Torey Thornton isn’t yet a household name, but he’s well on his way.
The 26-year-old Brooklyn-based artist has been steadily building buzz in the art world for his polyglot paintings, which distill a broad range of influences from street graffiti to art history into alluring compositions of form and color that are proving irresistible to collectors.
After a series of increasingly popular group exhibits and a strong showing at last year’s Armory Show in New York City, Thornton will receive his first solo exhibition in an American museum starting Feb. 27 in the Albright-Knox Art Gallery.
“Torey Thornton: Sir Veil,” organized by Albright-Knox curator Holly E. Hughes, will feature a compact selection of seven Thornton paintings and one work on paper going back to 2013 – which represents the bulk of the young artist’s professional career. He and Hughes will speak about his work at 7:15 p.m. Feb. 26 in the gallery’s auditorium as part of the Emerging Voices in Contemporary Art series.
Thrornton, speaking from New York City, characterized his work as an attempt to bring more people into contact with contemporary art by imbuing his work with enough visual intrigue and allure to draw in art world outsiders.
“I want everybody to be able to get something from the work,” he said. “I’ve been looking at a lot more minimalist and conceptual artists. But at the end of the day I want my family to be able to come to the show and get something from the work and not just be completely excluded, besides reading a piece of paper.”
Thornton’s current style, in the midst of a rapid evolution from assemblage to pure paint, emerged from an early interest in collage.
“I’ve always been interested in collage in some way or another. From there I started working with certain found materials that I find interesting or add a certain texture to the work,” Thornton said. “It was based on this sort of distortion or disruption that it adds to the painting, that separates it from the hand. You’re doing a certain thing, and you glue this material over it. It’s almost like a censorship, a disruption or break in the painting.”
In his more recent paintings, Thornton is applying those “disruptions” not with found material, but with paint. He often brings multiple styles into a single painting: shapes pulled from Ellsworth Kelly’s hard-edged abstraction serve as canvases-within-a-canvas for more amorphous objects, which sit on backgrounds of flat color. His objects straddle the boundary between representation and abstraction. Is that a sprouting onion or a psychic representation of impossible anguish? Thornton wants you to stare and wonder for a while, and then to draw your own conclusions.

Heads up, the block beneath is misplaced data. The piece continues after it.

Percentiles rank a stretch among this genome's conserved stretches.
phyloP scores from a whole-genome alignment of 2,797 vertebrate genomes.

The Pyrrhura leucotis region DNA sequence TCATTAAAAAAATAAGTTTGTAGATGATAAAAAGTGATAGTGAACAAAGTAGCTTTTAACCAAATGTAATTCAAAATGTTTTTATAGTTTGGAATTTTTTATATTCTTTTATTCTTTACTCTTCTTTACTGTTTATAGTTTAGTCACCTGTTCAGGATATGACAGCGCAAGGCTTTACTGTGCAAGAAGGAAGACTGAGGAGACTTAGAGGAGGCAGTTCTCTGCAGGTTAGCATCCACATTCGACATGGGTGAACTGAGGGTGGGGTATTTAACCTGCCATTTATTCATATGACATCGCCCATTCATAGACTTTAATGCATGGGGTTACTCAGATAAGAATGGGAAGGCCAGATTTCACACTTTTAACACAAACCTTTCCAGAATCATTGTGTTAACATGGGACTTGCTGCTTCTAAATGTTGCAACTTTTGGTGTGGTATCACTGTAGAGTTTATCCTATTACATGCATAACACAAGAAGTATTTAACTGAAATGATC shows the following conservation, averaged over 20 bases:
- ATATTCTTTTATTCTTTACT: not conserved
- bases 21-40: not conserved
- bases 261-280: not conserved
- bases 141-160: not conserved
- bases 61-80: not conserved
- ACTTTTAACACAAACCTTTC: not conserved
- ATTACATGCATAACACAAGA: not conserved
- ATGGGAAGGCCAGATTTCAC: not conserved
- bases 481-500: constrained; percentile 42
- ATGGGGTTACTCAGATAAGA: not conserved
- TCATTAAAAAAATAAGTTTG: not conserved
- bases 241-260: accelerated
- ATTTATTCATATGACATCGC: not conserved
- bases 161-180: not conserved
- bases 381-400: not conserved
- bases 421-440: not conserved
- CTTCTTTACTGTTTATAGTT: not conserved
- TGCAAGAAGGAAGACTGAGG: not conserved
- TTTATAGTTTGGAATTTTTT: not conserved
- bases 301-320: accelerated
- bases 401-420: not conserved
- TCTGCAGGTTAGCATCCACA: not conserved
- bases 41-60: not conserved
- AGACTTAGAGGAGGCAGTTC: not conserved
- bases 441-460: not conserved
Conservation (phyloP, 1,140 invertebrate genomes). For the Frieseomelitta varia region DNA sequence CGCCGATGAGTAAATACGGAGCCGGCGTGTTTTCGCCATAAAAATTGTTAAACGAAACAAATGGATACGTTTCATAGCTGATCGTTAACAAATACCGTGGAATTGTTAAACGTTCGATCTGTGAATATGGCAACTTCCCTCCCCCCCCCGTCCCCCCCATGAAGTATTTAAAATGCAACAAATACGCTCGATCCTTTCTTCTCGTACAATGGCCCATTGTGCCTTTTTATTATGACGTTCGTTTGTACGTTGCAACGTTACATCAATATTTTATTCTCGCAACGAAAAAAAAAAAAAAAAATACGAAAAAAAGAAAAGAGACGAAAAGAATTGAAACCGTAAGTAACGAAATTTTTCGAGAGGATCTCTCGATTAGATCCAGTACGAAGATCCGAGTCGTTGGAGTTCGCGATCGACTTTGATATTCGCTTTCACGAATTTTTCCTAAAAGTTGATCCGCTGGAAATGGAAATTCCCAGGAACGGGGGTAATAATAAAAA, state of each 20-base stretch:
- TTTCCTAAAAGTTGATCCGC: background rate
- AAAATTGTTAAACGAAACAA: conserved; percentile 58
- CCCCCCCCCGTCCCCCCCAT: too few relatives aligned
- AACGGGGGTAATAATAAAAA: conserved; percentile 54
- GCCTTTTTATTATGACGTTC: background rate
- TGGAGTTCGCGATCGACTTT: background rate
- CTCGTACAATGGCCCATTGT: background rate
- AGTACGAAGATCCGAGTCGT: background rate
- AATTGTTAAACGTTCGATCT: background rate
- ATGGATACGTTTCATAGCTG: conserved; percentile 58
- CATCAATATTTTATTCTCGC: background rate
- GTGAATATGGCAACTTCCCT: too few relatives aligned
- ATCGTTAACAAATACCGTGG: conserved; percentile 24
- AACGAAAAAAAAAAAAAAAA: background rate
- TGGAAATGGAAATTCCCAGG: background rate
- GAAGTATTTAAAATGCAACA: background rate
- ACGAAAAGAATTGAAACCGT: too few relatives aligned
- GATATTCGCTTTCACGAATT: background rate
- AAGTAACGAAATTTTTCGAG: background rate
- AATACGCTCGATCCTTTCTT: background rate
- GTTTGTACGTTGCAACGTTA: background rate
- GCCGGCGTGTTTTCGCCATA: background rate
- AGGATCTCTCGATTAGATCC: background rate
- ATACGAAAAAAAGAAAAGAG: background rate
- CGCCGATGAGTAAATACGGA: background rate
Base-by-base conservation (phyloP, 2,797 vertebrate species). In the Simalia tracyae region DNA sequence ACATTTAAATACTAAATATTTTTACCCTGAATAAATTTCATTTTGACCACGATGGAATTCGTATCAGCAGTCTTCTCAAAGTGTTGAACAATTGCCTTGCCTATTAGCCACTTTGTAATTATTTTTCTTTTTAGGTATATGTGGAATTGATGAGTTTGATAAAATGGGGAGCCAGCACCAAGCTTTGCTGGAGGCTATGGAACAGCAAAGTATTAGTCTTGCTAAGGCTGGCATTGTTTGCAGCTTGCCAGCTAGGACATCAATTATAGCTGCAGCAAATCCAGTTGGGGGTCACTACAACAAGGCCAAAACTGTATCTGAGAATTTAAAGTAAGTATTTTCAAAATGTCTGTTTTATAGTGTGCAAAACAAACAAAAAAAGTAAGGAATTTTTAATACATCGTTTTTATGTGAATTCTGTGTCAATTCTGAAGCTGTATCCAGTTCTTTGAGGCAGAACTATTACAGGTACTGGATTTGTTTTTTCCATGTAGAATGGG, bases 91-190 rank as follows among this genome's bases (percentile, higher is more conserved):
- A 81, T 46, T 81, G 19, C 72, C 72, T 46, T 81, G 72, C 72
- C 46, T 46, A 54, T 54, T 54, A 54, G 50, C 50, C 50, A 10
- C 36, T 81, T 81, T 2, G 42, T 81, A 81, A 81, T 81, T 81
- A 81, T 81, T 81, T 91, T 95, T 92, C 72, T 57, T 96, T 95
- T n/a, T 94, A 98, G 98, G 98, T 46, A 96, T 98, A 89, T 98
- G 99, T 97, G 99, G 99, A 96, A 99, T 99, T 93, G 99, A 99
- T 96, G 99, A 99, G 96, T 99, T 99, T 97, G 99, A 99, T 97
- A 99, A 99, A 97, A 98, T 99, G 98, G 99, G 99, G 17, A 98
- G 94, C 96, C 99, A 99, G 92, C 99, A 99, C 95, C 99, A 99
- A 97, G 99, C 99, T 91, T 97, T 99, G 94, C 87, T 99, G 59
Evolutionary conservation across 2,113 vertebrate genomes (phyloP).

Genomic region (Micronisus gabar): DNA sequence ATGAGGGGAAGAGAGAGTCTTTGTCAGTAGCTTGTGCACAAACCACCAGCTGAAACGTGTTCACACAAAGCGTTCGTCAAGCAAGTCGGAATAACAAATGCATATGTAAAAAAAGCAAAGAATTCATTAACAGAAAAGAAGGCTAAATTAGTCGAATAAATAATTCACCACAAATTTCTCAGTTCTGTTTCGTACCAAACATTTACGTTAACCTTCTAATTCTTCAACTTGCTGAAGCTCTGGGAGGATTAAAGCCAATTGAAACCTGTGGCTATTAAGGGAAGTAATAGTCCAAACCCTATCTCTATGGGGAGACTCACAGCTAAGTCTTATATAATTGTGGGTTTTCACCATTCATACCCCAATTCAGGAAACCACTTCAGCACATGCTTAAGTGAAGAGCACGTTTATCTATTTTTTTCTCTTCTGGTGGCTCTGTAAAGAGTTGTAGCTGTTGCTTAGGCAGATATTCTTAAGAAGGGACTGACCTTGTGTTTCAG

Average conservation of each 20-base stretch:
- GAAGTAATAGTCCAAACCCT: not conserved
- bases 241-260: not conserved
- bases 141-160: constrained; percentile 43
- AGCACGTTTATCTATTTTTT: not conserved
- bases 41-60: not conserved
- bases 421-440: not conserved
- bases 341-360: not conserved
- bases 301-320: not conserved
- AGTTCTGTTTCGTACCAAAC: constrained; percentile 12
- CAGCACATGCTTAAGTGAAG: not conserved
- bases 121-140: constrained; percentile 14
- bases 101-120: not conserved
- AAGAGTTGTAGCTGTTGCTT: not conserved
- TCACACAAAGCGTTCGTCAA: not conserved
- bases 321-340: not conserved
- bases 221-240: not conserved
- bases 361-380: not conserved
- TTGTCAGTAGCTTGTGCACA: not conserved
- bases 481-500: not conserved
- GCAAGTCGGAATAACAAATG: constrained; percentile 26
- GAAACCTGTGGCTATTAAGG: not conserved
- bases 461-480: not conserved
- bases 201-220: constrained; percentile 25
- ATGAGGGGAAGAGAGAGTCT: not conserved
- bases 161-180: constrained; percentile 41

And for Thornton, unlike a rash of other contemporary painters, the work is less about making specific references to art history and calculated departures from it, than in developing a broader vocabulary that draws inspiration from far outside the art world.
“I think I pull from actual life more so than I pull from art. A lot of art is either really critical of art history, or making fun of it, or riffing off of it, or trying to build from it,” he said. “I’m taking the things I’m interested in, all in all, and then trying to blend them together and put them inside of these pictures. Whether that’s signage or graphic design on the street, or colors, or whatever.”
Though fitting himself and his work into the narrative of art history may not be his chief concern, it’s not lost on Thornton that he’ll be exhibiting alongside many of his early influences like Willem de Kooning, Robert Rauschenberg and Kelly.
“When I was younger I was obsessed with Abstract Expressionists,” he said. “It’s insane to try to find my own space within painting, but to also come back full circle and be in this house that has represented so many of the artists that I grew up really looking at and thinking about.”
What: “Torey Thornton: Sir Veil”
When: Feb. 27 through May 29
Where: Albright-Knox Art Gallery, 1285 Elmwood Ave.
Admission: $5 to $12